At the beginning of the school year I had a health scare. I was in and out of the emergency room for chest pain, shortness of breath, and body aches that would not go away. I ended up on bed rest for three weeks—the longest three weeks of my life.
What made these longest three weeks of my life bearable were my friends. I would receive multiple texts and phone calls each day from them. Some even came to visit me at home and brought me food. None of the medicine that the doctors prescribed helped me as much as my friends being there to take my mind away from my boredom, pain, and worries. I was able to talk to them about my concerns like falling behind in school, not knowing for sure why I am on bed rest, and other crazy things that popped in my mind. I’d like to say that if it were not for my friends, I would not have recovered as quickly as I did.
Although we may take it for granted, friends are an important part of most people’s lives. They are an important support system—we laugh with them and cry with them. However, it is important to be there for our friends when they need us.
Having a friend in need is sometimes uncharted territory. Figuring out ways to be helpful is not always clear. So here are a couple of ways to be there for a friend in need:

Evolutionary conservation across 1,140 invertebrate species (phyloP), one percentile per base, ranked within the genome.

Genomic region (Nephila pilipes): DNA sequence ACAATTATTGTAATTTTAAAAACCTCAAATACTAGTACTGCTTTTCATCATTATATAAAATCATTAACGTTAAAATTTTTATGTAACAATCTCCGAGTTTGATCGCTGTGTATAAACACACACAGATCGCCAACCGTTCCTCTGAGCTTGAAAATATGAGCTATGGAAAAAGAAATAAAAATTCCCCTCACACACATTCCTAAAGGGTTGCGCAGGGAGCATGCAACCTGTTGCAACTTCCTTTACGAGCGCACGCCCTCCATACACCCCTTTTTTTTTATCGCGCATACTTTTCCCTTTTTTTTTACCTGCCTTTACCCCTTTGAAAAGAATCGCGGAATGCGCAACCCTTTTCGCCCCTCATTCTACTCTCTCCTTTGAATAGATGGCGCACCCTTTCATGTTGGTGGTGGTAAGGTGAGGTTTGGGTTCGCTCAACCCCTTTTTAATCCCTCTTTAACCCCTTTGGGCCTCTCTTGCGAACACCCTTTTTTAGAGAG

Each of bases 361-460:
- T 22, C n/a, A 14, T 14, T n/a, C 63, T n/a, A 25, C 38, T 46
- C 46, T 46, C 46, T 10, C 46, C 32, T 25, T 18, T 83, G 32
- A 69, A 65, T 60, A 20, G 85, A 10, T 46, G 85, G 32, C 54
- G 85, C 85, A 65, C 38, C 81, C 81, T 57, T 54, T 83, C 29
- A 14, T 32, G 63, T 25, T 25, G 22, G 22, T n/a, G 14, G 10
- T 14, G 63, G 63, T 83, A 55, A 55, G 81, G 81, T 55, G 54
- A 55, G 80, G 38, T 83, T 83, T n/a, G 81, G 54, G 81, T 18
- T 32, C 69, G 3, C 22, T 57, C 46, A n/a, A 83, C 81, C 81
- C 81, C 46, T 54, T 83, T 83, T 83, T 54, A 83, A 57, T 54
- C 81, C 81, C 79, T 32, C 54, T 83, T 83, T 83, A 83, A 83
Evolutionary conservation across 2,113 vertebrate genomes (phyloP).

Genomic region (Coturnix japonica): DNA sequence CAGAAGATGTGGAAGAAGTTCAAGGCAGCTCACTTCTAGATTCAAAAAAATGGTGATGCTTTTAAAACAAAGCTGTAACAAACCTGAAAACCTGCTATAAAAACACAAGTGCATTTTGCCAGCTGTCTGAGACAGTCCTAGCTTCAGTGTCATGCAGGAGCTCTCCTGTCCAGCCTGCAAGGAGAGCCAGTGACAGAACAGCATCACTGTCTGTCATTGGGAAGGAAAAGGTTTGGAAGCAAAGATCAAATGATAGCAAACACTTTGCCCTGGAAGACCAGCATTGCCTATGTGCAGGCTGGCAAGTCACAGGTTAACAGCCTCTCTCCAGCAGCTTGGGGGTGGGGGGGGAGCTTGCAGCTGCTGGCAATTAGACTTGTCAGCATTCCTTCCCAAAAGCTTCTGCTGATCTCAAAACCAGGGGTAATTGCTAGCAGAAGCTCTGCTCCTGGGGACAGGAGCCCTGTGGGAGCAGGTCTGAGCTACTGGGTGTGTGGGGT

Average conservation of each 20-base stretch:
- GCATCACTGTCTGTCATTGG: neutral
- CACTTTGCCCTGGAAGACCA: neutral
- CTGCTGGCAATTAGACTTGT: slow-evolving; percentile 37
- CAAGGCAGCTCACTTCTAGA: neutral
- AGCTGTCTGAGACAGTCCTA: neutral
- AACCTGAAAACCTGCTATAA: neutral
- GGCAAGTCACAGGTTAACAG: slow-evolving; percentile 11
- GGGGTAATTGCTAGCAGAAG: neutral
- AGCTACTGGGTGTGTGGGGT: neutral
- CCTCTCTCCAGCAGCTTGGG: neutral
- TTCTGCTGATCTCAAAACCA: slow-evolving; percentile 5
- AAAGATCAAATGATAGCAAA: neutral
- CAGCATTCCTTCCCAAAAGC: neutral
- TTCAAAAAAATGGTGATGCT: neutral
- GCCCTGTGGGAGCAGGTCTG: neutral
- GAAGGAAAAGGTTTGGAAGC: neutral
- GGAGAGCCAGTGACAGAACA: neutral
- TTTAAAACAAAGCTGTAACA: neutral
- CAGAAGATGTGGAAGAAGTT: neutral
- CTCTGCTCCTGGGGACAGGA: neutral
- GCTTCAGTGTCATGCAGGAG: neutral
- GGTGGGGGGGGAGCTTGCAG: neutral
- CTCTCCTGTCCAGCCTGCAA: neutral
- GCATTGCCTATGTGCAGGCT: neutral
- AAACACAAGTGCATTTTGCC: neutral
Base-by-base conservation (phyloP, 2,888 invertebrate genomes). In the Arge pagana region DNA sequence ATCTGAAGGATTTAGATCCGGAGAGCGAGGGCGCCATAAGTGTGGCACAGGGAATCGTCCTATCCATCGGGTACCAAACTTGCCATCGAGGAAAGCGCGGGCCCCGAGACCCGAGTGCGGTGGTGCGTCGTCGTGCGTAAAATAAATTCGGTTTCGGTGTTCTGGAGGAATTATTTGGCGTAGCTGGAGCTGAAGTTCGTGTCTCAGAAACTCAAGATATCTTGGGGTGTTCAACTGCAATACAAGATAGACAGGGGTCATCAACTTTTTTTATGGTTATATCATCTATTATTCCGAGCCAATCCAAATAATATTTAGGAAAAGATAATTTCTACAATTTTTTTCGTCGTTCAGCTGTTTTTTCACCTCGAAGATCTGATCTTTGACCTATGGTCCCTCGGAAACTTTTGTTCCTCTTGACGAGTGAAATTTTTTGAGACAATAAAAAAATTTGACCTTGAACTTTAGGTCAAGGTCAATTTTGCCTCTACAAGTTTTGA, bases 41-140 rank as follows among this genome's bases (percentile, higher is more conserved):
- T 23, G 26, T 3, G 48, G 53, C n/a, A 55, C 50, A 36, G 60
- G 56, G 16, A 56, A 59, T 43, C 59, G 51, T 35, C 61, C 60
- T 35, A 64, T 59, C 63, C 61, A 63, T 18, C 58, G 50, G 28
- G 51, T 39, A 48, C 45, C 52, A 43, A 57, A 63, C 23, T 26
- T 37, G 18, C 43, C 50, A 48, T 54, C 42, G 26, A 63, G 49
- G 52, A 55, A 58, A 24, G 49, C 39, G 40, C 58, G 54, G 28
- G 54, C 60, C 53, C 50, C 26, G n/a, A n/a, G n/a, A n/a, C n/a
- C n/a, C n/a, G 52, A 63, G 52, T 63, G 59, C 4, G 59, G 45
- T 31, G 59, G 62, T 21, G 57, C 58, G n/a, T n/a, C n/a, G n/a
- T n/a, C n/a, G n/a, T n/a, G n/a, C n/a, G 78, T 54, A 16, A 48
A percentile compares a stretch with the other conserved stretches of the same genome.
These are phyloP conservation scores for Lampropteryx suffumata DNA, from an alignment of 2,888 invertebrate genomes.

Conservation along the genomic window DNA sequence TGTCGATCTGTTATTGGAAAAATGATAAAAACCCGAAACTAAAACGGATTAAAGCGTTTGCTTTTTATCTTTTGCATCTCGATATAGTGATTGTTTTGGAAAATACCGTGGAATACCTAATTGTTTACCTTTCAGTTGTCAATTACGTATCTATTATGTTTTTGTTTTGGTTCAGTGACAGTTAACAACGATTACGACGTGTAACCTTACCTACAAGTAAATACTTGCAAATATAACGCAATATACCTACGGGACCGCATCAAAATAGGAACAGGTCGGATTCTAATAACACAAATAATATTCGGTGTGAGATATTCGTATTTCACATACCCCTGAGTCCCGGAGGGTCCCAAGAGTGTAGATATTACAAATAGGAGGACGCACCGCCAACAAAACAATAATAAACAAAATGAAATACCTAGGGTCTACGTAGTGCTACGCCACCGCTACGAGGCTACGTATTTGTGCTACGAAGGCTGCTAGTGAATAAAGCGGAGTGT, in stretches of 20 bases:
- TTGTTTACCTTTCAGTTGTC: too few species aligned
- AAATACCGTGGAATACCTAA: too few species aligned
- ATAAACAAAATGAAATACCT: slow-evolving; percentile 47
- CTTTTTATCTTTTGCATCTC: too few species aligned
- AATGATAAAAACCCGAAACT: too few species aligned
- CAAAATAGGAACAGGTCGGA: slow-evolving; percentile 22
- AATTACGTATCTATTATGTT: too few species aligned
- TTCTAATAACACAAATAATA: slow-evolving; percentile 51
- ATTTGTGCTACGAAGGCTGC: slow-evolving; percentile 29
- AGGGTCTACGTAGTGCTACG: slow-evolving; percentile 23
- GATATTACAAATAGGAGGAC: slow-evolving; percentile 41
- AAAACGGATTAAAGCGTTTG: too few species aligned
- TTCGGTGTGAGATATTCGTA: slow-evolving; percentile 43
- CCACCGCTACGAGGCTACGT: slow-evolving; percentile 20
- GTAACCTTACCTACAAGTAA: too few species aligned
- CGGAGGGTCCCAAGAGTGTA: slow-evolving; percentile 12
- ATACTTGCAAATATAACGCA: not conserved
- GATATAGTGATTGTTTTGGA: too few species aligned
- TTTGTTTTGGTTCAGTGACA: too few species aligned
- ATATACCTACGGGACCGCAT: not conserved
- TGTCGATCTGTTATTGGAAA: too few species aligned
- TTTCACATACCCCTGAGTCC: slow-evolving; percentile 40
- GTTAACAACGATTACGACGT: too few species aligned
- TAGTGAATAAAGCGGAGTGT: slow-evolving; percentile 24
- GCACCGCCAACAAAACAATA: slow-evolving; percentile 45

1. Listen. Sometimes a person needs to be heard. Being an outlet for a friend with a lot on their mind might help them think through the problem they are working though. Being a good listener can be reassuring and strengthen the bonds of friendship.
2. Don’t pry. Your friend may not be ready to share certain details. When they are ready they will tell you.
3. Don’t ask how you can help. Sometimes your friend does not want to bother or burden you. Even if that is not the case, it is one more thing to think about when their energy needs to be focused on the problem at hand. Instead, bring them lunch, run an errand for them, or even take them to the movies!
4. Be there for your friend. Make sure that your friend knows that you are there for them. Setting time aside to spend with them might be a break from an already stressful life. Be sure to check-in on them, but let them know if its okay if they don’t respond.
5. Know your resources. If your friend needs a professional to talk to there are many resources available including the Counseling and Psychological Services on campus and the National Suicide Prevention Lifeline: 1-800-273-8255.
6. Seek help. If someone is threatening their own life or some else’s life, bring your friend to the Emergency Room or call 911 immediately.
Life’s challenges happen to the best of us and it’s okay! Knowing that you have a supportive friend can make all the difference on getting through it. People are social creatures by nature, and friends are a powerful medicine!
DeMeo, T. (2016, March 09). How to Be a Friend in Need -- Seven Tips That Can Help a Troubled Friend. Retrieved April 06, 2017, from http://www.huffingtonpost.com/terry-demeo/how-to-be-a-friend-in-need----seven-tips-that-can-help-a-troubled-friend_b_9418726.html\
The Jed Foundation, Facebook, the Clinton Foundation, Facebook, Instagram. (2014). Help a friend in need. The Jed Foundation.
By Marissa Mayeda